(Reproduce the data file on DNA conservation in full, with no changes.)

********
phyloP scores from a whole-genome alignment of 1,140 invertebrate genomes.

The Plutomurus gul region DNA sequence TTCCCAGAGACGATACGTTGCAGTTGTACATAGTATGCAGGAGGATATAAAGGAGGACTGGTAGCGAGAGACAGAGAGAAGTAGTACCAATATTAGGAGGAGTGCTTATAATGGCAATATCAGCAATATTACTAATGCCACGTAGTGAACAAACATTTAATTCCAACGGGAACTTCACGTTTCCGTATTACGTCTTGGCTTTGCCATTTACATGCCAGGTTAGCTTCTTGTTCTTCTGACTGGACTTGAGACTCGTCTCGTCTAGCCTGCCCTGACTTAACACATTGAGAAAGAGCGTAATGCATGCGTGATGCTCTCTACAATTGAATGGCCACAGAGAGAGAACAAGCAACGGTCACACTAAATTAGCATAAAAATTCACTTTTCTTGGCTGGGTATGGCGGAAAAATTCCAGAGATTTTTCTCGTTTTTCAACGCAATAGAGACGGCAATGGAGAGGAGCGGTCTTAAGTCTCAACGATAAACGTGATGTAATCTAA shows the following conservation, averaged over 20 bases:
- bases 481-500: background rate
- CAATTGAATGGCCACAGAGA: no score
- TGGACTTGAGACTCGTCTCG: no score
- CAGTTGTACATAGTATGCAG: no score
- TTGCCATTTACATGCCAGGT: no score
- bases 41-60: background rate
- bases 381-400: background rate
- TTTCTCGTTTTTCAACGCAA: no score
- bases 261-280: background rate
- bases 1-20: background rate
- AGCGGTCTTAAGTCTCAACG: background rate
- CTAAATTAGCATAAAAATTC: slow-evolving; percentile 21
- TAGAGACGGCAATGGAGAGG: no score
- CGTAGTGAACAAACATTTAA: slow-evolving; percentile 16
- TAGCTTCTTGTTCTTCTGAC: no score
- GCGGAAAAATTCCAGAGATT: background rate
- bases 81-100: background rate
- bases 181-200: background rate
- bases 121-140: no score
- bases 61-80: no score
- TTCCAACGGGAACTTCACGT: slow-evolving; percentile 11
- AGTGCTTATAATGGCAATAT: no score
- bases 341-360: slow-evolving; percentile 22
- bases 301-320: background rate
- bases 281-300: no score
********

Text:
phyloP scores from a whole-genome alignment of 1,140 invertebrate genomes.

The Plutomurus gul region DNA sequence TTCCCAGAGACGATACGTTGCAGTTGTACATAGTATGCAGGAGGATATAAAGGAGGACTGGTAGCGAGAGACAGAGAGAAGTAGTACCAATATTAGGAGGAGTGCTTATAATGGCAATATCAGCAATATTACTAATGCCACGTAGTGAACAAACATTTAATTCCAACGGGAACTTCACGTTTCCGTATTACGTCTTGGCTTTGCCATTTACATGCCAGGTTAGCTTCTTGTTCTTCTGACTGGACTTGAGACTCGTCTCGTCTAGCCTGCCCTGACTTAACACATTGAGAAAGAGCGTAATGCATGCGTGATGCTCTCTACAATTGAATGGCCACAGAGAGAGAACAAGCAACGGTCACACTAAATTAGCATAAAAATTCACTTTTCTTGGCTGGGTATGGCGGAAAAATTCCAGAGATTTTTCTCGTTTTTCAACGCAATAGAGACGGCAATGGAGAGGAGCGGTCTTAAGTCTCAACGATAAACGTGATGTAATCTAA shows the following conservation, averaged over 20 bases:
- bases 481-500: background rate
- CAATTGAATGGCCACAGAGA: no score
- TGGACTTGAGACTCGTCTCG: no score
- CAGTTGTACATAGTATGCAG: no score
- TTGCCATTTACATGCCAGGT: no score
- bases 41-60: background rate
- bases 381-400: background rate
- TTTCTCGTTTTTCAACGCAA: no score
- bases 261-280: background rate
- bases 1-20: background rate
- AGCGGTCTTAAGTCTCAACG: background rate
- CTAAATTAGCATAAAAATTC: slow-evolving; percentile 21
- TAGAGACGGCAATGGAGAGG: no score
- CGTAGTGAACAAACATTTAA: slow-evolving; percentile 16
- TAGCTTCTTGTTCTTCTGAC: no score
- GCGGAAAAATTCCAGAGATT: background rate
- bases 81-100: background rate
- bases 181-200: background rate
- bases 121-140: no score
- bases 61-80: no score
- TTCCAACGGGAACTTCACGT: slow-evolving; percentile 11
- AGTGCTTATAATGGCAATAT: no score
- bases 341-360: slow-evolving; percentile 22
- bases 301-320: background rate
- bases 281-300: no score